WRRC hosts a series of seminars during the spring and fall semesters at the University of Hawai‘i at Mānoa. In Fall 2022, we are providing a forum to increase awareness of water issues pertaining to island hydrology—encouraging discussions of the management and preservation of Hawai‘i’s water resources with respect to climate, population demands, and contamination.
The Fall line-up for the WRRC seminars will be posted soon!
FALL 2022 WRRC SEMINAR SCHEDULE
All lectures will be in person and virtual this Fall on Friday from 2–3 pm (HST) unless otherwise noted.
Location: UH Mānoa Campus, Zoom Meeting and UH Mānoa Campus Kuykendall Room 201 or ITS Room 105A (see schedule for location)
9 SEPTEMBER • Zoom, TBA
23 SEPTEMBER • Kuykendall Room 201 and Zoom, TBA
7 OCTOBER • ITS Room 105A and Zoom, TBA
21 OCTOBER • ITS Room 105A and Zoom, TBA
4 NOVEMBER • Kuykendall Room 201 and Zoom, TBA
18 NOVEMBER • ITS Room 105A and Zoom, TBA
2 DECEMBER • ITS Room 105A and Zoom, TBA
Masking is required indoors in classroom settings per the University of Hawai‘i guidelines until further notice. The retention of this indoor masking requirement will help everyone safely begin the semester.
For more information about the Fall 2022 WRRC Seminars, please contact: Keri Kodama, firstname.lastname@example.org
If interested in joining the seminar, please contact: email@example.com
The Future of Storm Water Management on Oahu: Understanding Stormwater Impacts and Using Technology to Identify Solutions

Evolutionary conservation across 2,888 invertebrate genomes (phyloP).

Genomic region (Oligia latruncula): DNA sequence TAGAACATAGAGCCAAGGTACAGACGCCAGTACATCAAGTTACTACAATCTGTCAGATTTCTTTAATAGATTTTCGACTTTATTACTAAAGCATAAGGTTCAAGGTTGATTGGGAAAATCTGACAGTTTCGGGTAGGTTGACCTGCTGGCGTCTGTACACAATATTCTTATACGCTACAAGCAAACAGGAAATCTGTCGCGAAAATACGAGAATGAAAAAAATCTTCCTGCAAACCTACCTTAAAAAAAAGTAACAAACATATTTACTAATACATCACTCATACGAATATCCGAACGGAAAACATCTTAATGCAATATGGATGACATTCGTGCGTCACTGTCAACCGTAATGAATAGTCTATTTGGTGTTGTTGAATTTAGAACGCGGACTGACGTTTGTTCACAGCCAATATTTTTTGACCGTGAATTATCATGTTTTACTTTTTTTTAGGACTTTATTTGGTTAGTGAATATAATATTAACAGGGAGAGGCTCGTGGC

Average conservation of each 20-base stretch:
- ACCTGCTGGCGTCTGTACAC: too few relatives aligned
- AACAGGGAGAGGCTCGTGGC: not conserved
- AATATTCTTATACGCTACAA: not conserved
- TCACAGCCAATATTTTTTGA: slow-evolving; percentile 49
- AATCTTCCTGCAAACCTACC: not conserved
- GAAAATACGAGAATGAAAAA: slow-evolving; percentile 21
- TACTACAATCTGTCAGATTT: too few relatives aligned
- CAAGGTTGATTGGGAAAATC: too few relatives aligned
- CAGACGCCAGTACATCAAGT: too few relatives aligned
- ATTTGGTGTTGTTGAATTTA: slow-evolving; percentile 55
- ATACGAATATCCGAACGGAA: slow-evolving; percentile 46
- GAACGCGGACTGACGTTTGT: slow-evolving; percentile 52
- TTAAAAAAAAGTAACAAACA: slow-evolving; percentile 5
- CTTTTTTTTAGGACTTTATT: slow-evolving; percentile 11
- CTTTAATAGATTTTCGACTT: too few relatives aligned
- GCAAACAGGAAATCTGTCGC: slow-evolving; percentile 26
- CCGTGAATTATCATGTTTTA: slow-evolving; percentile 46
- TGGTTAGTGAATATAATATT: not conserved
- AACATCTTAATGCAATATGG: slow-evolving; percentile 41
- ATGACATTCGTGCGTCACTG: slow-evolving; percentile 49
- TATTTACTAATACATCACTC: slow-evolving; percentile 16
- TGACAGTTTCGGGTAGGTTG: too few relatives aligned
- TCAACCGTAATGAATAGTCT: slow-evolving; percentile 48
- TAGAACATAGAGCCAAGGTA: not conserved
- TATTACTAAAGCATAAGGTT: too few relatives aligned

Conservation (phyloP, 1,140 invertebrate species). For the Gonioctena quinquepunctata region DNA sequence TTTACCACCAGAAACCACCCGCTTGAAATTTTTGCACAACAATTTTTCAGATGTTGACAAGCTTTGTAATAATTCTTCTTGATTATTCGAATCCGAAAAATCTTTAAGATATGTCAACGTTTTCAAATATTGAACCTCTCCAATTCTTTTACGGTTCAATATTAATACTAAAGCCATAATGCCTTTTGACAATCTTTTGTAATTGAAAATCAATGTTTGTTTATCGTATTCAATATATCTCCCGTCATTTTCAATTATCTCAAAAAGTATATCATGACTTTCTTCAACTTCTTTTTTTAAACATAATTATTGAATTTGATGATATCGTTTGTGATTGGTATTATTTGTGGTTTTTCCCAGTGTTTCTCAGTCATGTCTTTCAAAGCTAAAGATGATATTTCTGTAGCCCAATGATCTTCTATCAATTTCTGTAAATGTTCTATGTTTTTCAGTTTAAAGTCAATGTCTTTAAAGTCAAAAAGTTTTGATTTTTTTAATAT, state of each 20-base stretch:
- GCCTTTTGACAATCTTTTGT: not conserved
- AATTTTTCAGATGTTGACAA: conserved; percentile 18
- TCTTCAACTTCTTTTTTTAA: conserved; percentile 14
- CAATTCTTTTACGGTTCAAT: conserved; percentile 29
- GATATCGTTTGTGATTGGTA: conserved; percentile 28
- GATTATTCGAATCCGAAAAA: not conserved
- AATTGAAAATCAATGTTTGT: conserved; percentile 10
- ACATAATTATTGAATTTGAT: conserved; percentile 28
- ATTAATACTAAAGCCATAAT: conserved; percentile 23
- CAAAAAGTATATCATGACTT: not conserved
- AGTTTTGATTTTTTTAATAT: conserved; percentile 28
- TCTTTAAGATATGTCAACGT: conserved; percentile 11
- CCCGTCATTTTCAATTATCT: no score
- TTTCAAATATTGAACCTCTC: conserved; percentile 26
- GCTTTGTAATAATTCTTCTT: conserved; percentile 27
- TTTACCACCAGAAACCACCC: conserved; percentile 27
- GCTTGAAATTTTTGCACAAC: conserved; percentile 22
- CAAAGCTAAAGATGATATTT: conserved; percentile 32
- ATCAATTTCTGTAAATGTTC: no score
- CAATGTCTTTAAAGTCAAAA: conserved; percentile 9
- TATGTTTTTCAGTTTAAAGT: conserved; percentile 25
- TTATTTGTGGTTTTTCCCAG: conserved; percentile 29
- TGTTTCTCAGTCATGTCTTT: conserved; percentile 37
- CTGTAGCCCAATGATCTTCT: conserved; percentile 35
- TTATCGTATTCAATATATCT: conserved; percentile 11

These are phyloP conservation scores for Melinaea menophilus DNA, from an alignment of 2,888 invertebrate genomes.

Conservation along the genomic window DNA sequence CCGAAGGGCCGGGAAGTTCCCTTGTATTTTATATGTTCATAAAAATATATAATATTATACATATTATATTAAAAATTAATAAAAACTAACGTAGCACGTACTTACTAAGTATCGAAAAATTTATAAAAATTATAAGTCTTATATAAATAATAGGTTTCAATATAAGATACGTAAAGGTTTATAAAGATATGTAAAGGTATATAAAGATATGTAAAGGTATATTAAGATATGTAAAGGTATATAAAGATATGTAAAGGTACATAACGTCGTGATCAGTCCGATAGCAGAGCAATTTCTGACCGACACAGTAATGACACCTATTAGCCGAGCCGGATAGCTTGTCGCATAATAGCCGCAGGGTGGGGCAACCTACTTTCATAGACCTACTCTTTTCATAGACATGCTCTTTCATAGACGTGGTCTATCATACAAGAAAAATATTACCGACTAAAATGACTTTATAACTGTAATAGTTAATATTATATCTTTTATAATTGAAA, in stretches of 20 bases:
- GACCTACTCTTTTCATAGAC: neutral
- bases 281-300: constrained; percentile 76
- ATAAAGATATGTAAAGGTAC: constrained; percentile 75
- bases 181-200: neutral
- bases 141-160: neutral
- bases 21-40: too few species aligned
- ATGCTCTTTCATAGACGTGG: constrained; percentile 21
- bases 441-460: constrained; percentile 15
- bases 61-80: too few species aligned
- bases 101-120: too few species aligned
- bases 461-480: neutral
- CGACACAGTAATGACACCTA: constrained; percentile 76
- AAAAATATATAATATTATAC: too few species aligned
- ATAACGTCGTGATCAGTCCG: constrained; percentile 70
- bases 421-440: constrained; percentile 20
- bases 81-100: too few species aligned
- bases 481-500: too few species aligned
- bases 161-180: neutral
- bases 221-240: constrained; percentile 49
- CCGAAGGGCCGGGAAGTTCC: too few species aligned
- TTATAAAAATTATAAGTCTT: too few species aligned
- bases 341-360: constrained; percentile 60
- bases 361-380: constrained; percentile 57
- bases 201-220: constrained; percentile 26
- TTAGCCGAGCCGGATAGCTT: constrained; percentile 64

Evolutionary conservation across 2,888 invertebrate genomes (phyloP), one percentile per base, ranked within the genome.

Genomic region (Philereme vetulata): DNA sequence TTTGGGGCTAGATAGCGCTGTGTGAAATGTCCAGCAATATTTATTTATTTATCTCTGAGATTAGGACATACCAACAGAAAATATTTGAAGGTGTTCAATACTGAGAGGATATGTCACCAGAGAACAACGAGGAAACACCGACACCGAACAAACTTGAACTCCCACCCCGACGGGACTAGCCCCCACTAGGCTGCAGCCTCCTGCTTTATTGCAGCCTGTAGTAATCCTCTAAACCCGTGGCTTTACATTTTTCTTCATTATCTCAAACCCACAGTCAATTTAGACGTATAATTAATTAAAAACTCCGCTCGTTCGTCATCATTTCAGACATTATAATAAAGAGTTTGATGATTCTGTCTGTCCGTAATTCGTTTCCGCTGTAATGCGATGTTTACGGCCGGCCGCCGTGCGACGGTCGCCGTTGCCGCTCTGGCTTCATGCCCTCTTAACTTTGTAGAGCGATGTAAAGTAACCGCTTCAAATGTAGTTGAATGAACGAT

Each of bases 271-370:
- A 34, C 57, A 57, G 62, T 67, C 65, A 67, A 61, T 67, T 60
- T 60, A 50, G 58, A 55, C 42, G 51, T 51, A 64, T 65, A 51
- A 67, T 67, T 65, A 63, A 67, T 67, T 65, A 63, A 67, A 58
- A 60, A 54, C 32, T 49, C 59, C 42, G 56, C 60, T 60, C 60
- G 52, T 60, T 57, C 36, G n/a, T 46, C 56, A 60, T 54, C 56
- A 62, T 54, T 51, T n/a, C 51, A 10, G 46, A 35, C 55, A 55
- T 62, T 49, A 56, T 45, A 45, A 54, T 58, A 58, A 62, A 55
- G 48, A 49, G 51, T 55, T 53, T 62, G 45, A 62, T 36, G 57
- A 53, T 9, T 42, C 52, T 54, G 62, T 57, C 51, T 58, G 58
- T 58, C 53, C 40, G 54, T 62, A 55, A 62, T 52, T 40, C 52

Date: May 13, 2022 (2:00 pm, HST)
Speakers: Ms. Lauren Roth Venu and Mr. Randall Wakumoto
The City and County of Honolulu (CCH) Department of Facility Maintenance have been in the process of developing a stormwater utility (SWU) that will help CCH create a dedicated fund to invest in critical stormwater infrastructure operations, maintenance, and improvement projects. The proposed fee associated with the SWU will also provide incentives to property owners to reduce their stormwater runoff impacts. The presenters will share information regarding the SWU and the work to date with stakeholders, as well as introduce an innovative mobile app and data platform coined “Follow the Drop” that is being tested as a community engagement tool to support green stormwater infrastructure retrofits and the future SWU credit program.
Fuel Transport Considerations in Hawaiian Basalt Systems
Date: May 6, 2022 (2:00 pm, HST)
Speakers: Mr. G.D. Beckett and Dr. Iris van der Zander
The migration of fuel after a release is a complex process, controlled by geology, fluid characteristics, and other factors. The multiphase mechanics of fuel migration is more complex than groundwater flow, and Hawaiian basaltic settings provide the potential for both rapid transport and attenuation and buffering after the spill has stopped migrating. Of these factors, geologic complexity plays a strong role, particularly for fast-track pathways. The observational evidence of the November 2021 Red Hill fuel release indicates it reached the water production shaft in a matter of days, which is consistent with the broader Hawaiian experience and multiphase mechanics. This presentation will focus on the geologic and related factors controlling fuel transport at Hawaiian volcanic sites, such as Red Hill, and some observations of the resulting complexity. The presentation will also discuss fuel transformation products as both indicators of weathering, but also the implications those transformations may suggest for transport and risk.